Post-107: More on the Origin of “Philistine”

In Post-106, I wrote about the amazing etymology of the word “philistine” (=uncultured). The word’s origin is amazing to me, anyway.    [Post-106 was updated on July 22nd with my discovery of Matthew Arnold’s first mention of the term. The experts say Arnold popularized the word in English].

“Philistine” was German student slang of the 1700s. It was used by Goethe in the modern-English sense in the late 1700s. It didn’t enter English until Matthew Arnold popularized it in the 1860s.

Here are the occurrences of the word, from 1800-to-Present in the corpus of Google-Books. First, “British English” (books published in Britain) and next “American English” (books published in the USA).


Frequency of the word “philistine” (including its plural) in BRITISH ENGLISH, 1800 to 1990 [Source]


Frequency of the word “philistine” (including its plural) in AMERICAN ENGLISH, 1800 to 1990 [Source]

(1) These graphs are not the same scale. I don’t think there is a way to manipulate that.
(2) The smoothing is 3 [base-year + three years before and after, i.e. “1880” in the above is actually 1887-1893, averaged).
(3) Google-ngram is capitalization-sensitive. The word “philistine” yields totally different results from “Philistine”. Bibles or other references to the Biblical ethnic group would all be capitalized. Uncapitalized uses, then, mean “uncultured”. However, some early uses may actually have been capitalized, before it became fully-entered English as a lowercase derogatory term for an uncultured person.

Is “Philistine” a British or an American Word?
The term was popularized in English via the efforts of Matthew Arnold, so its origin in English is British. It became more American over time, then went back to being British by the WWII era. I have always seen it as a more British word. Here are the ratios, decade-by-decade:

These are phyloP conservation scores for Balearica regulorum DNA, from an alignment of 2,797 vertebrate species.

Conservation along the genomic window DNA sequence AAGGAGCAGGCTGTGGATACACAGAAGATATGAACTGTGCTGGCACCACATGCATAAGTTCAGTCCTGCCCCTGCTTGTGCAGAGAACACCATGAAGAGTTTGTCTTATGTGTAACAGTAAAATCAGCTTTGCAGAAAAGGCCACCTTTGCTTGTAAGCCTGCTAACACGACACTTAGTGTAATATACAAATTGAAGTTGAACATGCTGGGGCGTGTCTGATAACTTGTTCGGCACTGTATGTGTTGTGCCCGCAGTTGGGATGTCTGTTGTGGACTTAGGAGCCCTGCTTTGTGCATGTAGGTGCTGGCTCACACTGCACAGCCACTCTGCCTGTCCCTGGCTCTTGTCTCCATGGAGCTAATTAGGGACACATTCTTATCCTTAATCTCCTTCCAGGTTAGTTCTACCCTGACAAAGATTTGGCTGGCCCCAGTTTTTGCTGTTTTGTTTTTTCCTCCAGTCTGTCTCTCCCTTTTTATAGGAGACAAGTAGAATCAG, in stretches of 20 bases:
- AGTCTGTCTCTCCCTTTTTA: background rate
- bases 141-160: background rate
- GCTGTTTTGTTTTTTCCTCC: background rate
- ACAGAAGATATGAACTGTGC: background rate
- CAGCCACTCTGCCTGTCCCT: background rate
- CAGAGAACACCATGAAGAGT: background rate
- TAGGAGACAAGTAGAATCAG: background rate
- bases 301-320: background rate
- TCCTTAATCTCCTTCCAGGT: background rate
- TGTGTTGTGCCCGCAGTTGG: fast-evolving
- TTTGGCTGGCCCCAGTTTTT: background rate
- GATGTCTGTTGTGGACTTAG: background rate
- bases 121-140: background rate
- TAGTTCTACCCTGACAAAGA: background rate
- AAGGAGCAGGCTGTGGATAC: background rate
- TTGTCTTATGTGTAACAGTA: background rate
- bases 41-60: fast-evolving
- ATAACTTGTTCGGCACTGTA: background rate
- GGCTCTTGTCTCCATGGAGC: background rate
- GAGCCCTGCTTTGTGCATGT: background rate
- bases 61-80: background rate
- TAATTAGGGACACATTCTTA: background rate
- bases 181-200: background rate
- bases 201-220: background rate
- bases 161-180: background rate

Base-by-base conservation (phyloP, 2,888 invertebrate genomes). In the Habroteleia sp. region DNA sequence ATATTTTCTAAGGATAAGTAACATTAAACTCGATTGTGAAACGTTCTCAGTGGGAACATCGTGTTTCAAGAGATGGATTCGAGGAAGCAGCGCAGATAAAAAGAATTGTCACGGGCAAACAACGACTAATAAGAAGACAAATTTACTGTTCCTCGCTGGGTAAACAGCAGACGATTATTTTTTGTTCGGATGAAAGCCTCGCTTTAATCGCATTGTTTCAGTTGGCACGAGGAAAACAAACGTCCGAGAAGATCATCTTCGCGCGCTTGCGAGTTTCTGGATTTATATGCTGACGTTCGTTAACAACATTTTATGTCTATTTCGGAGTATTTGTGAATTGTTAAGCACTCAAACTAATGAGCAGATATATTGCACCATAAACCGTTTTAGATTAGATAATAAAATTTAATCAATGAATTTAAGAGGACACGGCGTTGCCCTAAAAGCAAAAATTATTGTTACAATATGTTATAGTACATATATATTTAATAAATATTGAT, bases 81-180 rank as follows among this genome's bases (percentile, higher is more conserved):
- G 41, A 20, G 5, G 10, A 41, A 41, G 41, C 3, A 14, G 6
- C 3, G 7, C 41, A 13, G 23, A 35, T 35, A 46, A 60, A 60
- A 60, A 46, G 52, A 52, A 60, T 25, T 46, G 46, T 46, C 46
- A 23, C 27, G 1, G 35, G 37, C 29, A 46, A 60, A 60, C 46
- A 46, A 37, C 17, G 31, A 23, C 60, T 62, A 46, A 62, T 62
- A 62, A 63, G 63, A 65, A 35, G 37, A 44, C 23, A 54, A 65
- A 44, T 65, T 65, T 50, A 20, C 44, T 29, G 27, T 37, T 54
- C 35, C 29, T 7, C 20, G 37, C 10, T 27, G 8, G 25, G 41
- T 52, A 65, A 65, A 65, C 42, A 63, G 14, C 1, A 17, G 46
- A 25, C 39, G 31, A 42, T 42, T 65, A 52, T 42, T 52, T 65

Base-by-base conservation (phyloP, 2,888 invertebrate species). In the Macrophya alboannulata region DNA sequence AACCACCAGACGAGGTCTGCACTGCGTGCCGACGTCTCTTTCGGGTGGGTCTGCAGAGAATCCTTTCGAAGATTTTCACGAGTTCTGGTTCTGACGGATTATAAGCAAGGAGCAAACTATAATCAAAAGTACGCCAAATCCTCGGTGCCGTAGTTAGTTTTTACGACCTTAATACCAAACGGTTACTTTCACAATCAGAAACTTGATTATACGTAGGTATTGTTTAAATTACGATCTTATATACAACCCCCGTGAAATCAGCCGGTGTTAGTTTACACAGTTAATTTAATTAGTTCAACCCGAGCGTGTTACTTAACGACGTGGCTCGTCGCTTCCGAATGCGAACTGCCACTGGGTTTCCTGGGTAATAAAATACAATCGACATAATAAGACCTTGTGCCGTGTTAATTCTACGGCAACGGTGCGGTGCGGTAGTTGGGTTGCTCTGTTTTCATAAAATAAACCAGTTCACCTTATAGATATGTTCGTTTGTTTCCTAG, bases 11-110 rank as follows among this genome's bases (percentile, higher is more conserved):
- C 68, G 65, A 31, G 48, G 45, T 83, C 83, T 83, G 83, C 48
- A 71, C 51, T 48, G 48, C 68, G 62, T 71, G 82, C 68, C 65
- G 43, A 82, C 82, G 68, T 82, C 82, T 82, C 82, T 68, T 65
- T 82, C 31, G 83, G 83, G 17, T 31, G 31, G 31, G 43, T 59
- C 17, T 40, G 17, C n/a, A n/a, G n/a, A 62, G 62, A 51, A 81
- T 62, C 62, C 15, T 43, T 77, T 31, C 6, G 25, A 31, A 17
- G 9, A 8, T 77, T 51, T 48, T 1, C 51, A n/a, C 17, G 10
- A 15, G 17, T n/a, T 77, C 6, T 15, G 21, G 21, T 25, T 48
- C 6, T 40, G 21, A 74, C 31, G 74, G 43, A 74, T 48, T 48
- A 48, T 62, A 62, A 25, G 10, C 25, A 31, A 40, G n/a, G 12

Frequency of “philistine(s)” in British vs. American English [Google-Books]
1880: British, 2-to-1
1890: Parity, British edge
1900: Parity, American edge
1910: Parity, American edge
1915: American, 2-to-1
1920: Parity, American edge
1930: Parity, American edge
1940: British, 3-to-2
1950: British, 2-to-1
1960: British, 3-to-2
1970: British, 3-to-2
1980: British, 2-to-1

The word “philistine” had a huge jump in popularity in the USA in the year 1916, Google-Ngram shows. It went from .00002% (combined singular/plural) words printed in the USA in 1915 to .000106%, then back down to .000027% in 1917 (you can set smoothing to “0” to see this). This is a jump of 5x in one year. It must have to do with WWI. People were writing about WWI and the USA’s possible involvement in it. Some may have alluded to the Philistines of the Bible, who were sometimes at war with the Israelites (e.g., Goliath was a Philistine). Some of the Biblical uses (capitalized) of the word may have been read as lower-case by Google’s imperfect scanning software. Google’s Ngram software is not perfect. A similar bump happened in WWII in Britain, perhaps for the same reason.

Maybe the better word to look at is “Philistinism“, to get around that problem. Here are the graphs:


Frequency of the term “Philistinism” in BRITISH ENGLISH. [From here]


Frequency of the term “Philistinism” in AMERICAN ENGLISH. [From here].

Both terms clearly emerged in the 1860s, after Matthew Arnold’s essay (if setting “smoothing” to zero, all years before 1863 actually get zero values). By the 1880s, American-English used the term “philistinism” more frequently than British-English, and the two languages used “philistinism” about equally for a long time. Americans started giving up on the term in the 1970s/1980s, but it actually increased in popularity in Britain then.

In post-106, I wrote:

A long-forgotten, unknown pastor in a town in late-17th-century Germany ended up (in effect) “coining a word” that emerged in English two centuries later

That pastor is the true originator of the word (again, unintentionally), but if anyone deserves credit for its use in English, it’s Matthew Arnold.